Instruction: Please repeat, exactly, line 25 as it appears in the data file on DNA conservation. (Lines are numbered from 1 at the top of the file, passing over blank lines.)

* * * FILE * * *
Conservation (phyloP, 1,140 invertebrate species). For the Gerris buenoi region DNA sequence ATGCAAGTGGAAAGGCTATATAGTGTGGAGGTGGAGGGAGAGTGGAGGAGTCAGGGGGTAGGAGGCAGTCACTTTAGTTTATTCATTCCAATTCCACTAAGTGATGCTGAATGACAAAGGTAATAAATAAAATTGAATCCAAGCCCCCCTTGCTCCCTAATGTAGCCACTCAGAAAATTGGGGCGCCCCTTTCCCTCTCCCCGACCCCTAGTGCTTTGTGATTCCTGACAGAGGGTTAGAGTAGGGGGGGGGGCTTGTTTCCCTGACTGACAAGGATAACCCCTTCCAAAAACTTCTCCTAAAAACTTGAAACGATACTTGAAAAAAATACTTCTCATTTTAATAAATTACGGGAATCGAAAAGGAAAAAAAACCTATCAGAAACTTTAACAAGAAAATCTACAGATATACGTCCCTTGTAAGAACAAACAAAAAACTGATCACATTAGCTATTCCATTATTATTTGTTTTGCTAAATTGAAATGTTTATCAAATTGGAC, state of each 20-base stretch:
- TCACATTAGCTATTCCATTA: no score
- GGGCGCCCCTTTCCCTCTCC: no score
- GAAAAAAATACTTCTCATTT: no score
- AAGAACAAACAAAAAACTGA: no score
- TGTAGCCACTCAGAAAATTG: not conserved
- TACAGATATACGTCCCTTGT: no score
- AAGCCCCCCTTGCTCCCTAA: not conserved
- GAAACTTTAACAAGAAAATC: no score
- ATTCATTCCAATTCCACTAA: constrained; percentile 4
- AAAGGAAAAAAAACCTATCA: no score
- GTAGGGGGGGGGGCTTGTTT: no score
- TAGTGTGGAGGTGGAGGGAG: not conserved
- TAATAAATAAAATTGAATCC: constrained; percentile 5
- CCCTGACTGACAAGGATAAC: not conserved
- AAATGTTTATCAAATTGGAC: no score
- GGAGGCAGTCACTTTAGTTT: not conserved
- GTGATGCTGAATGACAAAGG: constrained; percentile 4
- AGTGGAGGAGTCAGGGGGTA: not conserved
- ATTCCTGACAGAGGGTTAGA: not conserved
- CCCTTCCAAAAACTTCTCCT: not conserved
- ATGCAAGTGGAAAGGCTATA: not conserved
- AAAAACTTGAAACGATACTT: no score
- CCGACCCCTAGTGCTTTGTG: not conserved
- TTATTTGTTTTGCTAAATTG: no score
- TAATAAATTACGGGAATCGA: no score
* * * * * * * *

- TTATTTGTTTTGCTAAATTG: no score